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You gotta eat! And other interesting results from the Water Works Community Input Survey

January 28, 2014 by Janette Law

More than 400 people completed the Water Works Community Input Survey, open for several weeks, December 2013 –January 2014. The survey explored the current use of the Water Works site within the Central Riverfront Regional Park, as well as invited community members to share their vision for the future park.

Who goes there?
More than a third of survey respondents (38%) identified themselves as living in the neighborhood – on either side of the Mississippi river – while 62% of respondents were non-residents. Among non-residents, over half (32%) primarily visited the riverfront regional park for fitness or exercise or cultural/tourist experiences.

Overall, the majority of respondents (79%) visit the Central Riverfront at least monthly, with nearly half of residents (48%) making daily sojourns to the regional park. Surprisingly, non-residents were also frequent visitors – 37% visiting at least weekly.

Not surprisingly, the length-of-stay varied. Almost half (48%) of residents say they’re usually just passing through, though nearly as many (42%) say they stay an hour or two per visit. Non-residents are nearly twice as likely as residents to stretch their visit to several hours (20% vs. 11%), but like their resident counterparts, nearly half (42%) take an hour or two to explore.

Like visit duration, how people get to Water Works varies. Most non-residents (57%) drive to the Central Riverfront and only 5% take public transportation. Still, for 27%, bike is the way to go. Residents mostly walk to the area (76%), but are about as likely to drive as bike (13% vs. 11%).

Residents are slightly more likely to enjoy the Central Riverfront with family (75% vs. 72%), while non-residents would visit more often with friends (78% vs. 73%). Surprisingly, respondents overall were more likely to have a pet along (32%) than young kids (26%).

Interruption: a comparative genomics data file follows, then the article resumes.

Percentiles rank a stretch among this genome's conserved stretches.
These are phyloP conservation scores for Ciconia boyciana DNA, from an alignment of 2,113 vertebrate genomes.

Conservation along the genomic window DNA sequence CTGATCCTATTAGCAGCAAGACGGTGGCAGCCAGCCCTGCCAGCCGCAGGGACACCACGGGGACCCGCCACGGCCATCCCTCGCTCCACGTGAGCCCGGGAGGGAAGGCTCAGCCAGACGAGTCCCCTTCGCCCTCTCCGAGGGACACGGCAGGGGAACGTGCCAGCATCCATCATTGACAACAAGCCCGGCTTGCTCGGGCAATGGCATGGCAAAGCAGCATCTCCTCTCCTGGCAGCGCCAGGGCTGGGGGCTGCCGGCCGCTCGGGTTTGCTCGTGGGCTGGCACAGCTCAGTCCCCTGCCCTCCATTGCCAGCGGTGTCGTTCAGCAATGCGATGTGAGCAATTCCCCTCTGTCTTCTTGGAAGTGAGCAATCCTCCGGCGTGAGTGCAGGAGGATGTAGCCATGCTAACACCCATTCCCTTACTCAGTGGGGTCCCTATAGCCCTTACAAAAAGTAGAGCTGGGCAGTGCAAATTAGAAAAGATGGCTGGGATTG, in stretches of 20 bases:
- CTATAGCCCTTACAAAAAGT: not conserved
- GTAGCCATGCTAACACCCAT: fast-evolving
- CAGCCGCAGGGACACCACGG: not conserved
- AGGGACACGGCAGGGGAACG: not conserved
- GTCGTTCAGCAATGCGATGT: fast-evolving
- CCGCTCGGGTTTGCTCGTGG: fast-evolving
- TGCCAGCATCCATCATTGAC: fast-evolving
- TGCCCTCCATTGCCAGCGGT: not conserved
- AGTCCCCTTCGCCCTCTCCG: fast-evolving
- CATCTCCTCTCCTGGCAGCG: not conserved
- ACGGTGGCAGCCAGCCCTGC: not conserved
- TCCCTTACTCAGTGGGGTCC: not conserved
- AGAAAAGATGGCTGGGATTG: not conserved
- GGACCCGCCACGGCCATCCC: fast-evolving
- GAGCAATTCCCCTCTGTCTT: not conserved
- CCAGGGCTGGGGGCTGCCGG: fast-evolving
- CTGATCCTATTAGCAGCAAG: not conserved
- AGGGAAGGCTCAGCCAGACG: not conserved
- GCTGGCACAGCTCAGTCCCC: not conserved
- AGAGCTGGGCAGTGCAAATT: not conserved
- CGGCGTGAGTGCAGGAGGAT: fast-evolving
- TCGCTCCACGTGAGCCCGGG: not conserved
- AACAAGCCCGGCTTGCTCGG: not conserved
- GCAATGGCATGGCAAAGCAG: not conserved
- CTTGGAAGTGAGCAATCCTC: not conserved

Eating, exploring and entertainment
Food is something all survey respondents have in common. Nearly everyone eats when they get to the Central Riverfront; some 90% or more of residents and non-residents visit restaurants here. Hiking/Exploring (69%) and theater and entertainment (63%) were popular for more than half of all respondents, as are special events for nearly as many (49%).

Residents were more likely to enjoy the theater, museums and classes than non-residents, who were more likely to enjoy hiking, tours and water activities.

We invited respondents to tell us about a perfect summer and winter visit, as well as what would make Water Works a top destination. You can explore these individual stories and comments in the full survey results document.

How key features rate
Respondents ranked its connection to the Mississippi River, historic mill ruins and nature and greenspace as the top three ways in which Water Works is a regionally significant destination. Water Works proximity to St. Anthony Falls and entertainment and dining venues (despite the popularity of restaurants), and First Nation history were not considered as important. Both residents and non-residents agreed that Water Works regional location was by far its least important feature.

Key Features Ranked

Combined

Resident

Non-resident

Connection to Mississippi River

1

1

1

Historic mill/industrial ruins

2

4

2

Nature/greenspace

3

2-Tie

4

Location on St. Anthony Falls

4

2-Tie

3

First Nation history/culture

5

6

5

Proximity to entertainment/dining

6

5

6

Regional location

7

7

7

For complete survey data, including demographics, please download the results pdf.

Major Support for Water Works is Provided by:
Pentair Foundation

With Additional Funding From:
St. Anthony Falls Heritage Board | Jay & Rose Phillips Family Foundation | Many Generous Donors

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